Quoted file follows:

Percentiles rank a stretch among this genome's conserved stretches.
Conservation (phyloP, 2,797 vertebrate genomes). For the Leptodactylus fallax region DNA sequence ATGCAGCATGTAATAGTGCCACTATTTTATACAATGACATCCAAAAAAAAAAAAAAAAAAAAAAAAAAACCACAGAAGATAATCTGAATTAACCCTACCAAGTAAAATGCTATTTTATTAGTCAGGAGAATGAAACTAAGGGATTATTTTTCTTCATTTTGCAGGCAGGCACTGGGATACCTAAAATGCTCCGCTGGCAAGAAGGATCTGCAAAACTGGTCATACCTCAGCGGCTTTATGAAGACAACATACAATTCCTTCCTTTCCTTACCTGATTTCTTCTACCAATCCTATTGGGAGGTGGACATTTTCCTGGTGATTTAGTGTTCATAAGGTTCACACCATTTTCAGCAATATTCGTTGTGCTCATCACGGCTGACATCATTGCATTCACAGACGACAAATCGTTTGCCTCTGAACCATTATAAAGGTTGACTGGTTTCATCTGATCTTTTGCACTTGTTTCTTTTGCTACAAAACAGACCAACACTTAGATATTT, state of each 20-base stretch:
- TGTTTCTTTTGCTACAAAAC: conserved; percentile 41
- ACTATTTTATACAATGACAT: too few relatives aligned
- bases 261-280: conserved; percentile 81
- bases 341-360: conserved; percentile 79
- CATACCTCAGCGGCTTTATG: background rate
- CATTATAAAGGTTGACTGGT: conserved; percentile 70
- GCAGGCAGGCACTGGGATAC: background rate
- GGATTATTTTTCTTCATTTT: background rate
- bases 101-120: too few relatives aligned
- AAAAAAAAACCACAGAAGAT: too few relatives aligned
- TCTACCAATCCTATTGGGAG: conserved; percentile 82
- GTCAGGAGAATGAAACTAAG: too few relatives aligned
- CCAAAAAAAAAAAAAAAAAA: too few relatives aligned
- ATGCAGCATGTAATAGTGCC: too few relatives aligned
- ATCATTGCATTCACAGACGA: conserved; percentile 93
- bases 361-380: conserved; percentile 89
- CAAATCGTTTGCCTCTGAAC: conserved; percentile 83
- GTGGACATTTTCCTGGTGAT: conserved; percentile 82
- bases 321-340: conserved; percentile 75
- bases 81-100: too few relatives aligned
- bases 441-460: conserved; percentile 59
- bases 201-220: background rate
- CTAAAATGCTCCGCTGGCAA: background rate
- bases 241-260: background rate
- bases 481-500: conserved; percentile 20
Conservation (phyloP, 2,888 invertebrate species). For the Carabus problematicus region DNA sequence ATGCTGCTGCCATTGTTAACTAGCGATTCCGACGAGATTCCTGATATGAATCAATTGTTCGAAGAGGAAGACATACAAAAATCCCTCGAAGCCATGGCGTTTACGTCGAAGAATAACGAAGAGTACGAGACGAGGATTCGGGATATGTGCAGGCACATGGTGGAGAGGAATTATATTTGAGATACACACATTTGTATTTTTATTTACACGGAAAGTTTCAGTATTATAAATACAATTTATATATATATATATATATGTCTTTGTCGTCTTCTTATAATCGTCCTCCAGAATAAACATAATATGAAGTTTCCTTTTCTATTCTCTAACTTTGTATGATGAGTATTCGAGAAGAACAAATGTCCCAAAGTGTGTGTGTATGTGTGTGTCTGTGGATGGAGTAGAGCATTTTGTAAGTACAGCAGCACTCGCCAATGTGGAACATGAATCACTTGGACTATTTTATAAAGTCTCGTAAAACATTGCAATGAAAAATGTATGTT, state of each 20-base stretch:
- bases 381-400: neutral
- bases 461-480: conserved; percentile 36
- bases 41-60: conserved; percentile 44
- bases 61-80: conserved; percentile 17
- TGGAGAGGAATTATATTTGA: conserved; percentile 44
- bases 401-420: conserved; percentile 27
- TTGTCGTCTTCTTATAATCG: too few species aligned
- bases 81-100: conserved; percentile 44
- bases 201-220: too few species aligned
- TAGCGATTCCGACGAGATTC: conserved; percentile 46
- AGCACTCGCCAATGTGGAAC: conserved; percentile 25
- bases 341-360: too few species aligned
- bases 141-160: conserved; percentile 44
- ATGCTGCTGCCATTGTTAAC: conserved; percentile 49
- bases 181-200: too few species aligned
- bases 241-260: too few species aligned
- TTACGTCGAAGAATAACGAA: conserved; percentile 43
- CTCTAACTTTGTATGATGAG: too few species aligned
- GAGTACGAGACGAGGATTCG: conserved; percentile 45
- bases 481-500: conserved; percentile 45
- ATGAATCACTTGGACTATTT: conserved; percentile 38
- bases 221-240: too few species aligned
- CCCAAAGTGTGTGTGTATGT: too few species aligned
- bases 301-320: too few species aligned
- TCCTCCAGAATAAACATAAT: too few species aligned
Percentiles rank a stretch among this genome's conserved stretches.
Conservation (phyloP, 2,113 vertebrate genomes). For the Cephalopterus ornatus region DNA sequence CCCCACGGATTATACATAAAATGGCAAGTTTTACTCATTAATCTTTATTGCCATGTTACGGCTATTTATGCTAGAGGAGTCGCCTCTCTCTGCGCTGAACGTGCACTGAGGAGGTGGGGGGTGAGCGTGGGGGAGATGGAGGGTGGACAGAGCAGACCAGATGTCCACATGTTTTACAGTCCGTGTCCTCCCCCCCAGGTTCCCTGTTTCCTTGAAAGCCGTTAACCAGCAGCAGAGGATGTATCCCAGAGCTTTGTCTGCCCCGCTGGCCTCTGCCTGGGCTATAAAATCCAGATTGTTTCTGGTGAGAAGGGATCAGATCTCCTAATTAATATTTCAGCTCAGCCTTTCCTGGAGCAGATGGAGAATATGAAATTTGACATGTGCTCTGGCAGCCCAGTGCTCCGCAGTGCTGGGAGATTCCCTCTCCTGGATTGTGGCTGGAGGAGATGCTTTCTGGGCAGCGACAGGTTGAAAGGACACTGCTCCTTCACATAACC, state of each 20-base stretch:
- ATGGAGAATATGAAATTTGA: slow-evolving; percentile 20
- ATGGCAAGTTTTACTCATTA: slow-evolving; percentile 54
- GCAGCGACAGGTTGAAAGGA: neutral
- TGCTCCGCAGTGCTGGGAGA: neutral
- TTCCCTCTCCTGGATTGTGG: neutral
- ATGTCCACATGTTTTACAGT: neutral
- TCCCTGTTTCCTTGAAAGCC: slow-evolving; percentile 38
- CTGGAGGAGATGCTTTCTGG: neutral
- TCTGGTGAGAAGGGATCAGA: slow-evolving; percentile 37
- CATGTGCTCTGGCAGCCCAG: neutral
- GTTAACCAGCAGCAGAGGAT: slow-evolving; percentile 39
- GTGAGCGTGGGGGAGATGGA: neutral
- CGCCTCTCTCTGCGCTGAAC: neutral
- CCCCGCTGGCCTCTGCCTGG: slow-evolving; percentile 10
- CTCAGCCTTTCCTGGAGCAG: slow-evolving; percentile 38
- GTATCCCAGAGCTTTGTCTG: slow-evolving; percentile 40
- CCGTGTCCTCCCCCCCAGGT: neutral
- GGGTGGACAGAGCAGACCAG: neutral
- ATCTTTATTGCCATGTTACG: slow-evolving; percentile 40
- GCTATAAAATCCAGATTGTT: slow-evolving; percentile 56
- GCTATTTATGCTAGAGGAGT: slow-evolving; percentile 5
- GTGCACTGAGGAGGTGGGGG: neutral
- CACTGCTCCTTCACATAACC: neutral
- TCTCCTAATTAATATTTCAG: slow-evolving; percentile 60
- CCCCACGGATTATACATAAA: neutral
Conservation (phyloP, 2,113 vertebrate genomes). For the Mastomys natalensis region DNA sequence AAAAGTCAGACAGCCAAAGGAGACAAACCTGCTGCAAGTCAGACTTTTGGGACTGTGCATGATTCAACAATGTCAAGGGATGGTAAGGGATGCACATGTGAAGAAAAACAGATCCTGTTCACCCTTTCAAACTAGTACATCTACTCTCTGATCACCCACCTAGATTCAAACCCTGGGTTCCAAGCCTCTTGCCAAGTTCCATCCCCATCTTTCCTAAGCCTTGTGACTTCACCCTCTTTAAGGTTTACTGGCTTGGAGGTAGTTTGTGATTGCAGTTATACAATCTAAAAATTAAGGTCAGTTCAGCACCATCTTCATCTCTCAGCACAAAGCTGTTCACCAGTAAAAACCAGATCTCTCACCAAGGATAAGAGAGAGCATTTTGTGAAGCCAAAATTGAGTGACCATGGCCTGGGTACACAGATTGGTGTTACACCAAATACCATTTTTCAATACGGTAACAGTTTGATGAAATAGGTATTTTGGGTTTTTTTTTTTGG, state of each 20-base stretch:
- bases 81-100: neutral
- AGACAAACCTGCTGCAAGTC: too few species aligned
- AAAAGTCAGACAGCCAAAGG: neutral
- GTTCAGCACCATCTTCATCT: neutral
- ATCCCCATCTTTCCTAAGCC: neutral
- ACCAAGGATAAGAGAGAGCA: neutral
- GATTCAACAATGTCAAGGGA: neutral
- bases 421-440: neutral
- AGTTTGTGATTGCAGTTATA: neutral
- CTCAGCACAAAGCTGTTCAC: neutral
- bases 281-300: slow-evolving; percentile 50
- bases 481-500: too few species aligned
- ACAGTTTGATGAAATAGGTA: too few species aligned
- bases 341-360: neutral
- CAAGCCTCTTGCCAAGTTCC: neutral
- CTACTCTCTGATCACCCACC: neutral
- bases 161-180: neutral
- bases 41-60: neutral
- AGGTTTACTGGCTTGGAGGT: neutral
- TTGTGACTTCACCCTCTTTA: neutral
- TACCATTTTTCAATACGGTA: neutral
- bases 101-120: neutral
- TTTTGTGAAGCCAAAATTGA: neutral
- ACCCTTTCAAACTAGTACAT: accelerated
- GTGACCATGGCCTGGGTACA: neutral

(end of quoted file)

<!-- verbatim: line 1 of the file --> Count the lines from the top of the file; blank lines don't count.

Percentiles rank a stretch among this genome's conserved stretches.